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Building Resilience: It’s Not as Difficult as You Think

Learning a new language is a wonderful experience. The benefits of speaking another language are very well known. However, things aren’t always rosy when you start learning something new. It can be exhausting, demanding and challenging. However, if you stick to your ground and keep to your goals, learning a new language can be one of the most rewarding things that you do in life.

One of the key factors in succeeding is resilience.

How well can you fight off all those negative thoughts and move past setbacks? How can you keep your eye on the ball and continue moving forward?

When you think about it, building resilience isn’t as difficult as we make it out to be.

 

1. Why are you learning a new language?

Before you even start learning a new language, you need to ask yourself why you’ve started on this journey. Is it just for fun? Is it to acquire a new job? Or, are you planning to travel for work or study? Once you understand your reasons, it will be easier to define and align your actions to your end goal. To start, ask yourself what benefits learning a language will bring you. How is it going to change your life or add new opportunities?

 

2. Write down what demotivates you

Awareness is a magical thing. Sometimes, understanding the real blocker does wonders at breaking it down. Think about what’s stopping you from opening a book or from signing up for a language class. Write down all of the things that are demotivating you to learn a new language. Is it a lack of time? Are you afraid that you’ll take attention away from your kids? Are you afraid that you won’t succeed? When you write these barriers down on paper, they seem less overwhelming. Instead, they turn into manageable obstacles than can be overcome with a little positivity and an efficient organisation of your time.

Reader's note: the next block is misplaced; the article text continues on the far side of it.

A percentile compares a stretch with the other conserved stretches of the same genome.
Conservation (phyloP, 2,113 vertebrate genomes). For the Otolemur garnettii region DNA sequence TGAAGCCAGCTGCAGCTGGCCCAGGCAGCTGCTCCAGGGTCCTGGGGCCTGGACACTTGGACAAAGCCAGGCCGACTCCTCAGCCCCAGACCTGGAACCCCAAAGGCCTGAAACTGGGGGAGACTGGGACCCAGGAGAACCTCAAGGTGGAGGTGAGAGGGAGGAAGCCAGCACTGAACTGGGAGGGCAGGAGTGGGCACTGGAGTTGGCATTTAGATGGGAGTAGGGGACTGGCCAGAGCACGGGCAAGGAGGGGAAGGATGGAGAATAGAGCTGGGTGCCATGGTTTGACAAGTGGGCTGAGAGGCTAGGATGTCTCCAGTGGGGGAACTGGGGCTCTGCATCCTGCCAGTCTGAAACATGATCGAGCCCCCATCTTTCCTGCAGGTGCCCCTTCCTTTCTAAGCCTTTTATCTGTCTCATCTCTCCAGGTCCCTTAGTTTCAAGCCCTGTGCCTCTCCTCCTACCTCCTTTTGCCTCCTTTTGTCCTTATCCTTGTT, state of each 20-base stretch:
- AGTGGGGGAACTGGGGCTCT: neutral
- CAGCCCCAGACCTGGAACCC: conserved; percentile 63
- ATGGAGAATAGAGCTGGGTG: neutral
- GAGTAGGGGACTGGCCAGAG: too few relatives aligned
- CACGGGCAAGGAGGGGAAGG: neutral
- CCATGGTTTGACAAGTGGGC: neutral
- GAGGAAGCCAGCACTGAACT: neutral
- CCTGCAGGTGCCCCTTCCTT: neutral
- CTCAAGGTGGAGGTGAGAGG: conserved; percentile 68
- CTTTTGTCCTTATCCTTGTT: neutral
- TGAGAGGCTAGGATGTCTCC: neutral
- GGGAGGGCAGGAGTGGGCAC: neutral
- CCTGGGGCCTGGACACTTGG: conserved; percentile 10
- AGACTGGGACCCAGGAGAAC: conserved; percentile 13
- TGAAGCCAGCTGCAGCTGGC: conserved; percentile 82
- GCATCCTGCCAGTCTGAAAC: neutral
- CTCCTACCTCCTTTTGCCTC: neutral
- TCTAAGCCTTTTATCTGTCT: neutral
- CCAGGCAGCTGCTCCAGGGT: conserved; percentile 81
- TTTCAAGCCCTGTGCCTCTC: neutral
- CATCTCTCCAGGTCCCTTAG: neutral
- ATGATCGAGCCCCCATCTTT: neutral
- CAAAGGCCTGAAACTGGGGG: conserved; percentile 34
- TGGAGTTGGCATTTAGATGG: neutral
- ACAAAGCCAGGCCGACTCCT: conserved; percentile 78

3. Look at ‘failure’ differently

It’s so easy to get frustrated when we feel that things aren’t moving as fast as we hoped. We have a tendency of taking setbacks as signs that we’re not capable. But, the perception of failure is an essential part of growth! It’s important to remind ourselves sometimes of things that are seemingly so obvious. Think of how many times a baby falls before making that first step? So, where is all that pressure coming from that makes you think you have to succeed straight away? Baby steps. You’ll get there.

 

 

4. Meet people learning the same language

Spending time with other people who are learning the same language can alleviate some pressure. Most likely, they’re going through similar challenges. Laugh with them about your mistakes, talk about your problems and find new learning tactics together. A language class is a great way to avoid going through these challenges alone. Attending a weekly language course keeps your eye on the prize and gives you that external support that we all need at various moments in life.

 

5. Set realistic goals

It is vital to keep your goals realistic. It’s highly unlikely for a person to become perfectly fluent in a language in just couple of months. In fact, it takes hours of study to really master the skill. Like with anything you do! Set smaller objectives – keep them realistic. You know yourself and your potential more than anyone else. Set some feasible deadlines and readjust your goals along the way.

 

6. Reward yourself

Pavlov taught us one of the cornerstones of psychology. Rewards help condition our minds to perform desired actions. Setting success milestones and then establishing reasonable rewards for reaching them is a fantastic way to stay motivated and build resilience when things get tough. Rewards remind us to focus on what we’ve achieved and not just focus on what we’ve still to accomplish. Can you finally understand your teacher when she asks you to open your book? Are you finally saying ‘I bought’ instead of ‘I buyed’? Celebrate that! And, then focus on the next mini-goal!

 

How do you stay resilient and keep pushing through the toughest moments?

Victoria vient du Canada et est diplômée en commerce et finance, mais aussi en économie et en langue et littérature italienne.
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